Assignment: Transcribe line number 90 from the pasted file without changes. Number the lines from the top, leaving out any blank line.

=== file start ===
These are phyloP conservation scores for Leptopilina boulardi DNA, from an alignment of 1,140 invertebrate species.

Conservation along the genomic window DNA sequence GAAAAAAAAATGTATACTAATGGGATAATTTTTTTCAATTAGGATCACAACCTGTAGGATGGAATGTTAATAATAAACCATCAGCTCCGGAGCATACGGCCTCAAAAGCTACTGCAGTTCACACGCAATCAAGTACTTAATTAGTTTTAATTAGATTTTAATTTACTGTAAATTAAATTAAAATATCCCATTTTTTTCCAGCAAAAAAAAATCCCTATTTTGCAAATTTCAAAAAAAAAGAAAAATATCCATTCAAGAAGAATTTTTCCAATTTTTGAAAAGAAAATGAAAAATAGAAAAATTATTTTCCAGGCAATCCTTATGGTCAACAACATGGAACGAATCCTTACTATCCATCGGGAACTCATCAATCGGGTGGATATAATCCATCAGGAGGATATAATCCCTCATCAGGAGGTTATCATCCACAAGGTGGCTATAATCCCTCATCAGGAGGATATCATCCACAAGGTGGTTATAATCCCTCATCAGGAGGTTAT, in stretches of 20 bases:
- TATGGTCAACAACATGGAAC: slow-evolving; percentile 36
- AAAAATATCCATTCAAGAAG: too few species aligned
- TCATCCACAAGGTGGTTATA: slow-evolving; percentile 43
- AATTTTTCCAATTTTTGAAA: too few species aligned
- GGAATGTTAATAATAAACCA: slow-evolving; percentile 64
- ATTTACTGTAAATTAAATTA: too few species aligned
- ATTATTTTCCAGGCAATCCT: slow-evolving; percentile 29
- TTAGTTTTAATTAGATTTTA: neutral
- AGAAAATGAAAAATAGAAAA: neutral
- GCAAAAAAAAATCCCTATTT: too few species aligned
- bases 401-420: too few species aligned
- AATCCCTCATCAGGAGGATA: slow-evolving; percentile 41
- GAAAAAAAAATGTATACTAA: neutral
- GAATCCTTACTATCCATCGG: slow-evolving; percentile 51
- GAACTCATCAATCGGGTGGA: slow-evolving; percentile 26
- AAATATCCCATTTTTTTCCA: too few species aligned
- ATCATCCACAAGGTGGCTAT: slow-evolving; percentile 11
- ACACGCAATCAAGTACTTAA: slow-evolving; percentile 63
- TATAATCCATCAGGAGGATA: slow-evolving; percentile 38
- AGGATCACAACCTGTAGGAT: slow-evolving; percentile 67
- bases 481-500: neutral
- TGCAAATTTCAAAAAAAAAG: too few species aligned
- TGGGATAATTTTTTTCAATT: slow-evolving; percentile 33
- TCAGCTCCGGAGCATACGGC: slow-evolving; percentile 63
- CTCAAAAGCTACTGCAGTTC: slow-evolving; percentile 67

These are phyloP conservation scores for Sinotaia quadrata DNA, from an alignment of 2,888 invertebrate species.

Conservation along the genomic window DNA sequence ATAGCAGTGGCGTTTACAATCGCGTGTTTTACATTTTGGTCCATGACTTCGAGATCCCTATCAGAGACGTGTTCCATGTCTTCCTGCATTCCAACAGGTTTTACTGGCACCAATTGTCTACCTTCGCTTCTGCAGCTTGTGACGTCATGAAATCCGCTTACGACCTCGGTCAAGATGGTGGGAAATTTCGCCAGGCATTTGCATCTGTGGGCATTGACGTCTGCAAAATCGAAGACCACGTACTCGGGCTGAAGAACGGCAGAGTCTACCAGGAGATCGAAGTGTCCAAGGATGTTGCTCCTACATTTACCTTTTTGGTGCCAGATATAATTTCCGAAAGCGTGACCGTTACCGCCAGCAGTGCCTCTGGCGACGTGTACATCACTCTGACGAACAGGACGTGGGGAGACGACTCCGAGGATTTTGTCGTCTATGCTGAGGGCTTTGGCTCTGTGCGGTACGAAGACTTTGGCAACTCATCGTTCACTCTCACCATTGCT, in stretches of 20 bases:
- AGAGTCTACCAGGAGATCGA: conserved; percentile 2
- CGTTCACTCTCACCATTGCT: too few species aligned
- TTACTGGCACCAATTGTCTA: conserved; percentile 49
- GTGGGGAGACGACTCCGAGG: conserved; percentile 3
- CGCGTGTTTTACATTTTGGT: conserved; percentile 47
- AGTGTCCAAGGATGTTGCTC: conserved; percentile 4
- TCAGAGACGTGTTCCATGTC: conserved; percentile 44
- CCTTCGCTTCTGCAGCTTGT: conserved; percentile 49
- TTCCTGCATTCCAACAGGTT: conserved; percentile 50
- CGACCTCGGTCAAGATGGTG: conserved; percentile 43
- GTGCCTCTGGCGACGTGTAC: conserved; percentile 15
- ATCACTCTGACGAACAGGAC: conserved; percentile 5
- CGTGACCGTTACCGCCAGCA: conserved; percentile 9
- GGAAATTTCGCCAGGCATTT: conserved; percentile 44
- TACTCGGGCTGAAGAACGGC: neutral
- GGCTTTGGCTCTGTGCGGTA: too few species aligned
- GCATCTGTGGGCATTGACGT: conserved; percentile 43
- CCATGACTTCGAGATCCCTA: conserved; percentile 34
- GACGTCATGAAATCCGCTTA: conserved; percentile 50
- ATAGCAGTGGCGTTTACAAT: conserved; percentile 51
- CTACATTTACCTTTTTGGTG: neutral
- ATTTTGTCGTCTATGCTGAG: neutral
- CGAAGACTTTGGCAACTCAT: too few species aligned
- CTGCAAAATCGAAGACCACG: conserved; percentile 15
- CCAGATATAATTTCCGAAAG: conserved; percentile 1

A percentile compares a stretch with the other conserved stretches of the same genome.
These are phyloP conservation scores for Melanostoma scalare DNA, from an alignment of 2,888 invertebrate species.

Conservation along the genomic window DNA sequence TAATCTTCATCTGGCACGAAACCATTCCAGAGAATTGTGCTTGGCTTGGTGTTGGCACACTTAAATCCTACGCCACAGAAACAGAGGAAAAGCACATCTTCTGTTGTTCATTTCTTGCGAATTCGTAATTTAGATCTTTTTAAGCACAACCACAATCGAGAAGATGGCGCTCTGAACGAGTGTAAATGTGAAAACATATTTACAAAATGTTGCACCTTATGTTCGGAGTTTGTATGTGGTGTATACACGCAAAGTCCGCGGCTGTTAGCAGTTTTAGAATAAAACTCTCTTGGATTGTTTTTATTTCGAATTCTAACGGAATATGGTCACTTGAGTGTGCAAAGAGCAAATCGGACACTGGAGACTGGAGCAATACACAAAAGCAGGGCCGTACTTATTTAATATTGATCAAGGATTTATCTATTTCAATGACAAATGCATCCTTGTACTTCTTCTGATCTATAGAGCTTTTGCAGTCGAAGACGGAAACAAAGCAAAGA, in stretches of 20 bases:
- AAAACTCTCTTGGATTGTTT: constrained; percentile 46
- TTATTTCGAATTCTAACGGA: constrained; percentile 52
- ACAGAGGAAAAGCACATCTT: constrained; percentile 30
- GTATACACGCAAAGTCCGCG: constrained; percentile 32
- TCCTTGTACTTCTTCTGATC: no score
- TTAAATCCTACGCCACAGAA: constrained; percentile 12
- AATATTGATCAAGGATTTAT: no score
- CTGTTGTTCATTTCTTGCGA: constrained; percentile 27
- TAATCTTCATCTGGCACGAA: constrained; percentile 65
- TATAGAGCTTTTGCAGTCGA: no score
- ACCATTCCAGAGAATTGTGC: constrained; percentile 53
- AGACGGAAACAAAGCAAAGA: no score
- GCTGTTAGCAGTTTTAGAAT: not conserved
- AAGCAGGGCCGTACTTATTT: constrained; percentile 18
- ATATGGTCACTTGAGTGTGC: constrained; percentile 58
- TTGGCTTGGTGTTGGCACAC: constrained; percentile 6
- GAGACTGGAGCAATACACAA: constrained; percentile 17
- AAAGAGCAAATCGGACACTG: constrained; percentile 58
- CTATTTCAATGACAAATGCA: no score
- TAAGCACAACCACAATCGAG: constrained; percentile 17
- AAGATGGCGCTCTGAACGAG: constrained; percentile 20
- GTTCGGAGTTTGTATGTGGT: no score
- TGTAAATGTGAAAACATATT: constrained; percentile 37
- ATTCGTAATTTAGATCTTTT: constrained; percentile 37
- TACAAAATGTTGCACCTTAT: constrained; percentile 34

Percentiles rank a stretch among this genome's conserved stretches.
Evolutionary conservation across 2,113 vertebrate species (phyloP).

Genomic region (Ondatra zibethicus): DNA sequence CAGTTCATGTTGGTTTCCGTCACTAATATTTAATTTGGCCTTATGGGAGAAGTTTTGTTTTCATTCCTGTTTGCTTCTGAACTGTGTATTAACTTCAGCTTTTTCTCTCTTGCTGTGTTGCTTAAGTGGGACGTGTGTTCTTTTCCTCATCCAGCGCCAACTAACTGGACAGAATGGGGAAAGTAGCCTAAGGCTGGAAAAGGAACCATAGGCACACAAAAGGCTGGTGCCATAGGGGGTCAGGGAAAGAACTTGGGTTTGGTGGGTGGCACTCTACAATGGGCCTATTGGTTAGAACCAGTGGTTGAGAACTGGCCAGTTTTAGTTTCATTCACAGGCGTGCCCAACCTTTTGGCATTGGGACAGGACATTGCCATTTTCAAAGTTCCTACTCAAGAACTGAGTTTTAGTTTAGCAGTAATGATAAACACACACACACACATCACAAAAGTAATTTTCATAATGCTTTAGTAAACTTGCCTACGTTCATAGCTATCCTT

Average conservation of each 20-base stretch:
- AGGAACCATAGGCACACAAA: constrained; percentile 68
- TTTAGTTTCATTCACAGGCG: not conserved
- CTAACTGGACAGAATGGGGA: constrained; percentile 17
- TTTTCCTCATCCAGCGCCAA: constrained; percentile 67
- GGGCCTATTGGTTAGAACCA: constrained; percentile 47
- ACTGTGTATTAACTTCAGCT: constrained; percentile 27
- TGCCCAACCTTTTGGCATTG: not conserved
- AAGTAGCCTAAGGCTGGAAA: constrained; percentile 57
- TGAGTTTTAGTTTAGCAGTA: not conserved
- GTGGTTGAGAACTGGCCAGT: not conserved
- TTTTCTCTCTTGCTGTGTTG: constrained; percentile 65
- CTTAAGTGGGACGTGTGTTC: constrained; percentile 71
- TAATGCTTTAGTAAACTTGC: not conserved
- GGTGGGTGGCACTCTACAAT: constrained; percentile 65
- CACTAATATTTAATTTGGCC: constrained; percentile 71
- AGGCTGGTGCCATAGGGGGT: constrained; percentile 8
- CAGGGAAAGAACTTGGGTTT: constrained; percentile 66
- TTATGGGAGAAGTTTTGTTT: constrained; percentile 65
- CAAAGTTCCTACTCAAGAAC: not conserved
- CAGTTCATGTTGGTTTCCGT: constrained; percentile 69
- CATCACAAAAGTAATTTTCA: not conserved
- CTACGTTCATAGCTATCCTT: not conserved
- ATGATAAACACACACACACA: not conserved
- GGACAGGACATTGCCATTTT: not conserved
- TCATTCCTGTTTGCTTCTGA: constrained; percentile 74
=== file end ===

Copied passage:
- TTTTCCTCATCCAGCGCCAA: constrained; percentile 67